The Bread Taken, Blessed, Broken, and Given

And as they were eating, Jesus took bread, and blessed, and brake it; and he gave to the disciples, and said, “Take, eat; this is my body” (Matthew 26:26).

At the time only One Person understood the significance of what was taking place.

It was customary to share bread at the Passover meal, the annual remembrance of Israel’s deliverance from Egyptian bondage by YHWH (cf. Exodus 12:1-28, 13:3-16). Yet on this Passover in 30 CE Jesus infused this particular bread with far greater significance. He took it, blessed it, broke it, and gave it for His twelve disciples to eat, declaring that it represented His body (Matthew 26:26).

Unfortunately the bread has become a matter of controversy. Some would later claim that Jesus intended for the bread to actually, physically transform into His body, even though He nowhere says or claims as much. Some went too far the other way and claimed that the memory of Jesus’ body was all that was important and no bread was necessary at all. While Jesus never intended for anyone to believe that the bread actually, substantively becomes His body, the association between the bread and His body exists for good reason!

Jesus took the bread, blessed it, broke it, and gave it to His disciples. As Jesus had done to the bread as representing His body, thus He experienced in His own body over the following 18 or so hours. Jesus was taken, arrested, and brought before first the Jewish and then Roman authorities (Matthew 26:47-27:25). Before His betrayal Jesus prayed to the Father for His will to be done (Matthew 26:42); in the midst of His sufferings He prayed for the forgiveness of those who were crucifying Him, thus seeking to be a blessing to those who were hurting Him (Luke 23:34). While the Evangelists assure us that none of Jesus’ bones were broken, according to what had been prophesied (John 19:32-37; cf. Exodus 12:46, Psalm 34:20), Jesus was most assuredly broken down in other physical, mental, emotional, and even spiritual ways on account of the betrayal, mockery, scourging, abuse, scorn, and crucifixion which He experienced (Matthew 27:26-49). Yet Jesus suffered and experienced it all to give Himself as the perfect sacrifice to defeat evil, to atone for sin, and to allow the restoration of all mankind back to the Father (Matthew 27:50, Romans 5:6-11).

The bread of the Lord’s Supper therefore most assuredly represents Jesus’ body, not just in metaphor but also in the whole experience of what was done to the bread, being taken, blessed, broken, and given.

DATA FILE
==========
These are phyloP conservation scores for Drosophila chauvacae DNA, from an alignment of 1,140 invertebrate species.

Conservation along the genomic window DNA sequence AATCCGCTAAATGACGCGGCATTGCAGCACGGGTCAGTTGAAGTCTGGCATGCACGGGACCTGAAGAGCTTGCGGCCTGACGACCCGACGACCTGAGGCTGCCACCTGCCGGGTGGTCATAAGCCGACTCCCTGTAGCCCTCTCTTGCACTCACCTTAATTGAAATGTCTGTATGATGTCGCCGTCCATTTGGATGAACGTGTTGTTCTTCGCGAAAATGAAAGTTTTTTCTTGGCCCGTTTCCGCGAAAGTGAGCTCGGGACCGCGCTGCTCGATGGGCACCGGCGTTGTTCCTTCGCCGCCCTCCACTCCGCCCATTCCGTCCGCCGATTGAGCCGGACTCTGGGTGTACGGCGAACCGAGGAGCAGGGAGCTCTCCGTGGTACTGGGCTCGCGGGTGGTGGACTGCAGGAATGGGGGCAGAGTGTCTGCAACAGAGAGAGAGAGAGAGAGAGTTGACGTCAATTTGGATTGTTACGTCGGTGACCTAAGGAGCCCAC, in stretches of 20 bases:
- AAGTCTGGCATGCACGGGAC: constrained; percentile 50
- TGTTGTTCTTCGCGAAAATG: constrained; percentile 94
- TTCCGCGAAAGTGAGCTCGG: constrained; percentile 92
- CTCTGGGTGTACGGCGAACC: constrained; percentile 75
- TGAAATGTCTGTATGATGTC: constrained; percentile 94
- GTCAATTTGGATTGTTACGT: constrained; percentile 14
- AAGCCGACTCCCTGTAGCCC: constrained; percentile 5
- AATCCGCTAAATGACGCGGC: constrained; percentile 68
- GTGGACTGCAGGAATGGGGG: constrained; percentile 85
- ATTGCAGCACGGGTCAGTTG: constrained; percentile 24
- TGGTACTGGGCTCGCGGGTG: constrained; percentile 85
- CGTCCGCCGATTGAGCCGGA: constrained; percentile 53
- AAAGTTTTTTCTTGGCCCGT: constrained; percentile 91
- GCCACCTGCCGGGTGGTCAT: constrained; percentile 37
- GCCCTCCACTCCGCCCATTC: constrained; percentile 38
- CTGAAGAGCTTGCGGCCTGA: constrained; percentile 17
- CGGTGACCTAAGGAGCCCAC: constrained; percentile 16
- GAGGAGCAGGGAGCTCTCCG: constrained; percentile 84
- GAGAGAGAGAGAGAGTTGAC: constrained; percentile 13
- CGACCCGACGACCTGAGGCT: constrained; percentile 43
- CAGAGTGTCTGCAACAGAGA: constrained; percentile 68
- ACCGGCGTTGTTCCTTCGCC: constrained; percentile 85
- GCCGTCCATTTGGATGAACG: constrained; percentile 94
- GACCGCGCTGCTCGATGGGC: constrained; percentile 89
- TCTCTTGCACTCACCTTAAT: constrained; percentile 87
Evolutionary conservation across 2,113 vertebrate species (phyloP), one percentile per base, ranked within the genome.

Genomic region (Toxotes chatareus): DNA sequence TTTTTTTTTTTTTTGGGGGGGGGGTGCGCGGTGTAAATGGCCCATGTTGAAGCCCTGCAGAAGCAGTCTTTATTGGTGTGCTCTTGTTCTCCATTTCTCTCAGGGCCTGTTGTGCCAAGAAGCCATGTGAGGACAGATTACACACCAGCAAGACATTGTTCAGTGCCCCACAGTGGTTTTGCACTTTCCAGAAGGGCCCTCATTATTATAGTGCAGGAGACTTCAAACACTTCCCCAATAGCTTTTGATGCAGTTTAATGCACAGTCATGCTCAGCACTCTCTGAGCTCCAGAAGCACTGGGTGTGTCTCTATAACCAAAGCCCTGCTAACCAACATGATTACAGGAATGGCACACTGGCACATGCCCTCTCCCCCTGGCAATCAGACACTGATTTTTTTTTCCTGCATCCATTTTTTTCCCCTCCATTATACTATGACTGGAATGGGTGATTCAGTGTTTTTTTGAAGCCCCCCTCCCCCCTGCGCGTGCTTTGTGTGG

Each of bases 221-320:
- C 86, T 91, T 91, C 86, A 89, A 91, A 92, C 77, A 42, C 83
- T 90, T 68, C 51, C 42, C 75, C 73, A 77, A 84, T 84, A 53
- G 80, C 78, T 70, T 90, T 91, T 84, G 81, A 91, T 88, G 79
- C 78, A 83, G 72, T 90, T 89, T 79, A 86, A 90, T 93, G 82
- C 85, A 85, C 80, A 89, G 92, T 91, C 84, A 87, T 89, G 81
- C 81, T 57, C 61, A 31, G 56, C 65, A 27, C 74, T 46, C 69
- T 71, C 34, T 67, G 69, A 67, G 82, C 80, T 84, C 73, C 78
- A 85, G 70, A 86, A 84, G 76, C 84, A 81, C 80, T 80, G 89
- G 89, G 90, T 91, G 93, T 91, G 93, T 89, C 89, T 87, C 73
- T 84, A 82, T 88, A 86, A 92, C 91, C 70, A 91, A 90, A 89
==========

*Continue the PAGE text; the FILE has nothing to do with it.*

Christians assemble on the first day of the week, the day of the Lord Jesus’ resurrection, to observe the Lord’s Supper, and, as Paul reminds us, to proclaim His death until He comes again (1 Corinthians 11:23-26). When we break the bread we jointly participate in Jesus’ body (1 Corinthians 10:17). Therefore, in our own lives, we also ought to reflect what is done to the bread in the body.

In Christ God has taken us out of the world to become a peculiar people for His purposes (1 Peter 2:3-9). While God has blessed Christians with all spiritual blessings in Christ (Ephesians 1:3), He also expects Christians to be sources of blessings for all with whom they come into contact (Matthew 5:13-16). Yet, in order to truly serve God, we must be broken: at first, humbled and brought low by the realization of our sin, its consequences, and what was required to secure our redemption (Ephesians 2:1-18, Titus 3:3-8); at times broken by suffering, persecution, and/or trial, suffering as our Lord did, ceasing from sin, having our faith refined as through fire (Romans 8:17-18, 1 Peter 1:3-9, 2:18-25, 4:1-2). Finally, as the Lord Himself declared, if we would be great in His Kingdom, we will secure it only through giving of ourselves for the purposes of others, serving others, seeking the best interest of others (Matthew 20:25-28, Philippians 2:1-11).

Jesus took bread, blessed it, broke it, and gave it to His disciples. Jesus’ body was taken, blessed and a source of blessing, broken, and given for the sin of the world. If we would share in His Kingdom and the life that comes through His name, we as Christians must not only observe the Supper of the Lord but also must share in it, being taken by God, blessed and a source of blessing, broken, and given for the service of God and others. We do well to share in the bread and thus the body of the Lord Jesus, but let us always remember that in order to proclaim Jesus’ death we must share in that death and its suffering if we would also share in His resurrection and life!

Ethan R. Longhenry

Jesus’ Cup and Baptism

And [James and John] said unto him, “Grant unto us that we may sit, one on thy right hand, and one on thy left hand, in thy glory.”
But Jesus said unto them, “Ye know not what ye ask. Are ye able to drink the cup that I drink? Or to be baptized with the baptism that I am baptized with?”
And they said unto him, “We are able.”
And Jesus said unto them, “The cup that I drink ye shall drink; and with the baptism that I am baptized withal shall ye be baptized: but to sit on my right hand or on my left hand is not mine to give; but it is for them for whom it hath been prepared” (Mark 10:37-40).